Opening doors for increased Aboriginal inclusion
AMTA's proven solution to Aboriginal workforce development now available across British Columbia's resource sector
VANCOUVER, Feb. 25, 2014 /CNW/ - Today, the Aboriginal Mentoring & Training Association (AMTA), formerly the British Columbia Aboriginal Mine Training Association, announced it is making its Aboriginal workforce development solution available to resource-sector industries across the province. This will open the door to increased Aboriginal workforce inclusion and contributions to Canada's provincial and national economies.
"Our mission, and the work we do, will not change," says Laurie Sterritt, AMTA's chief executive officer. "We remain committed to empowering First Nations to create economic health for themselves and their communities through skills training, education and career opportunities. What's changed is that we'll be working with a broader group of resource-sector partners and companies, with more potential job opportunities for AMTA candidates."
Four years ago, representatives from industry, government, educational institutes and First Nations began AMTA with the goal of connecting Aboriginal people to jobs in BC's exploration and mining industry. The resulting Aboriginal workforce development model has challenged assumptions about Aboriginal workers and has offered critical solutions for our industry partners.
"More than 200 employers have hired AMTA candidates because they are trained, certified to recognized industry standards and are ready to work," continues Sterritt. "Our roots will always be in exploration and mining, but we've created a business solution other industries want to adopt; a solution that benefits many First Nation communities and our provincial and national economies."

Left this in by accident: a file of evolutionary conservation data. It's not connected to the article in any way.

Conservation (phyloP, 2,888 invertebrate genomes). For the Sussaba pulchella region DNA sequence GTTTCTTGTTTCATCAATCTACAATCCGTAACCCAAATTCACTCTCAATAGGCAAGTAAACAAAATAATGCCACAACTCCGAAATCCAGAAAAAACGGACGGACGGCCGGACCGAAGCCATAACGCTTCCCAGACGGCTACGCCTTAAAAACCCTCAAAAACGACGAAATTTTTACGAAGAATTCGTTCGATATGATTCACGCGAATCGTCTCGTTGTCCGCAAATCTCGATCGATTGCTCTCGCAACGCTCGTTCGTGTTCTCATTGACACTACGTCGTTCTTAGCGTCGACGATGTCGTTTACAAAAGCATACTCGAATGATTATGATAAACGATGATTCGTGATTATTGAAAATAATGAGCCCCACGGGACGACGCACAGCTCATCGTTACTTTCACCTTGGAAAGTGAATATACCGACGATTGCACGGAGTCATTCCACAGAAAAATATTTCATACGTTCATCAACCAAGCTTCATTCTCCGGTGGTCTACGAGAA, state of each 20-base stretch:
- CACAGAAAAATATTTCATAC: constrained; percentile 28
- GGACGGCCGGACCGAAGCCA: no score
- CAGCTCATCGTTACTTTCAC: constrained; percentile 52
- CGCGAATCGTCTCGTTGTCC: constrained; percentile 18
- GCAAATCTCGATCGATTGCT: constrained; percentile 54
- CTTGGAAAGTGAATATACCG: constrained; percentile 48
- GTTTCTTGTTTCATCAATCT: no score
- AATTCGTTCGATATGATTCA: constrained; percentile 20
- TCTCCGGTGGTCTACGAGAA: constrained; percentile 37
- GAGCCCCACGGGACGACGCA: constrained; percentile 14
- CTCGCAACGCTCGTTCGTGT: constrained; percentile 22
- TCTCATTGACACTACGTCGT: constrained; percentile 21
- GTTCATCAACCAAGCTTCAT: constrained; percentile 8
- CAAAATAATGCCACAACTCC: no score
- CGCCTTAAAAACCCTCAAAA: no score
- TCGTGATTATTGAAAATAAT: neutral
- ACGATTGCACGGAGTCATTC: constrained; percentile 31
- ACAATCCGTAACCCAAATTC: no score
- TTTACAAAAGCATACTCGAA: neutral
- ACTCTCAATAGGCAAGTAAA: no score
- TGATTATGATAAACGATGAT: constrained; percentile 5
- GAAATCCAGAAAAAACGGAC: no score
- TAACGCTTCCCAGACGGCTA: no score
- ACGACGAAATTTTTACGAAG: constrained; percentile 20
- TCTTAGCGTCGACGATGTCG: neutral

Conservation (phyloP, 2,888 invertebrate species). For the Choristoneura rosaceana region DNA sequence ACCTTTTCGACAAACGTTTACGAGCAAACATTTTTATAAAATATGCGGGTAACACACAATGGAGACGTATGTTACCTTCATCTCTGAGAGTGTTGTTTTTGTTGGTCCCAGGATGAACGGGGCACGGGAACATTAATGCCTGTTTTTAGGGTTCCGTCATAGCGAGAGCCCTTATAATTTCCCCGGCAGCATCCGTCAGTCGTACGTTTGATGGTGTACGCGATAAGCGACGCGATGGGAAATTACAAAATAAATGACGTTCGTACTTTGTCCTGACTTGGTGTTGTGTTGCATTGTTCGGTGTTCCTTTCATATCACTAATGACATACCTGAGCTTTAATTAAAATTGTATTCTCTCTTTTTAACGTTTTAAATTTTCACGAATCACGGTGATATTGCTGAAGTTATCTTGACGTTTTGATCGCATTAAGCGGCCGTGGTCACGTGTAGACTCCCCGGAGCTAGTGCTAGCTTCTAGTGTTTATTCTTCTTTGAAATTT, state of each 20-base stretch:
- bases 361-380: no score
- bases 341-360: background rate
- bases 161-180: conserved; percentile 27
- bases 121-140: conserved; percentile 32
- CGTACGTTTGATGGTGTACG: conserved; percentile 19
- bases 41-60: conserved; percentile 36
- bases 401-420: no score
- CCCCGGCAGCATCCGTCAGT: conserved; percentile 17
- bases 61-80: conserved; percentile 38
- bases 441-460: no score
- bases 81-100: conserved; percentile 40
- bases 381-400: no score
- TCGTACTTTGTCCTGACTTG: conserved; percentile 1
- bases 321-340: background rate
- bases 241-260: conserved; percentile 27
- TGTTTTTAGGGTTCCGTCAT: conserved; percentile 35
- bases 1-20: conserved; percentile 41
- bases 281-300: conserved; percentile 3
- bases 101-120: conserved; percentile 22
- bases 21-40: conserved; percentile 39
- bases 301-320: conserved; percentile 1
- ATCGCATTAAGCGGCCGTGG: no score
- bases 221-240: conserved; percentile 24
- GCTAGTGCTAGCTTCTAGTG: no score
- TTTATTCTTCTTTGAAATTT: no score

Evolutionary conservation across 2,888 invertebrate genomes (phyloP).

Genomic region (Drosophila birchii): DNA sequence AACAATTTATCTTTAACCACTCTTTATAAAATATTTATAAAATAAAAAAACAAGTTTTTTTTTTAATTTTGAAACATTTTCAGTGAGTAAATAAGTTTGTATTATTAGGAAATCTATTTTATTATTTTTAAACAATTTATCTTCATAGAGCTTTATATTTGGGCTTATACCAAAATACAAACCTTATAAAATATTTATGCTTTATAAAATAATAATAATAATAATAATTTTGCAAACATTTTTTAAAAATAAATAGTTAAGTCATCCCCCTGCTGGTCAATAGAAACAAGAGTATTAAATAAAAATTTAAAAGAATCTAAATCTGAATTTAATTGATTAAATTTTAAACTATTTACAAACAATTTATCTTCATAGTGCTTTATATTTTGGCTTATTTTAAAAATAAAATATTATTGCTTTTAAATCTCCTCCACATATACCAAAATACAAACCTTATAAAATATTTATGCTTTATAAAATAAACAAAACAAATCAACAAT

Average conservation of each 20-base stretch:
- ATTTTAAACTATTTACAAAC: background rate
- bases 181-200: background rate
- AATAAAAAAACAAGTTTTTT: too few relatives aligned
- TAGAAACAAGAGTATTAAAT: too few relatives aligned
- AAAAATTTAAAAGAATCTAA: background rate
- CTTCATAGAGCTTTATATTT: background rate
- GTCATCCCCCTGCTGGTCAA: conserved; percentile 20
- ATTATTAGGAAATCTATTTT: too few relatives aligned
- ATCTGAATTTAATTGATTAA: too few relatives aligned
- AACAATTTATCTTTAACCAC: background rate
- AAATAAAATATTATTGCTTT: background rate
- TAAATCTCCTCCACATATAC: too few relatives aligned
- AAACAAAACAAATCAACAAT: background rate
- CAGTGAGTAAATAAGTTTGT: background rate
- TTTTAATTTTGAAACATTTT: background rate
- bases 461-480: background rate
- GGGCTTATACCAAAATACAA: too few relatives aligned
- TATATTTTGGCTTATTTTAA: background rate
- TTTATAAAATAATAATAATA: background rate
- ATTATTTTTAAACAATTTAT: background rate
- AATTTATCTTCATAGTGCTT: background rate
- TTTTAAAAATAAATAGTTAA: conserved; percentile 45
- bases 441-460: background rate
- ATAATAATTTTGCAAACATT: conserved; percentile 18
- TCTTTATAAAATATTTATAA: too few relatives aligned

Companies working across the resource sector are looking for ways to respond to labour shortages within their own industries. Graham, one of Canada's largest construction companies, approached AMTA earlier this year, recognizing alignment in the two organizations' approaches to workforce development.
"Graham builds deep roots in the communities where we operate," says Trevor McGiveron, Graham's Director, Strategic Accounts. "Whenever possible we hire locally, and we recognize the importance of building collaborative partnerships with organizations that help us do this. We're very impressed with the results AMTA has achieved in the mining sector, and are eager to work together to provide Aboriginal people with opportunities for skills upgrading, education and project-specific training in the construction sector."
Since 2010, AMTA has placed more than 715 Aboriginal people into jobs and has registered almost 2300 more in a variety of education, training and development initiatives. According to a report from Pricewaterhouse Coopers LLP (PwC), AMTA candidates contribute approximately $137,000 to Canada's gross domestic product, $107,000 of which is realised in BC. This results in a total impact to the national economy of almost $98 million annually.
AMTA provides a credible and proven Aboriginal workforce development solution to Canadian resource sector industries looking for workers. To learn more about AMTA, visit www.amta-bc.com.
SOURCE Aboriginal Mentoring & Training Association (AMTA)
Image with caption: "Merle Cahoose, a member of the Ulkatcho First Nation, graduated from AMTA's Heavy Equipment Operator program in 2013. (CNW Group/Aboriginal Mentoring & Training Association (AMTA))". Image available at: http://photos.newswire.ca/images/download/20140225_C6985_PHOTO_EN_37102.jpgFor further information:
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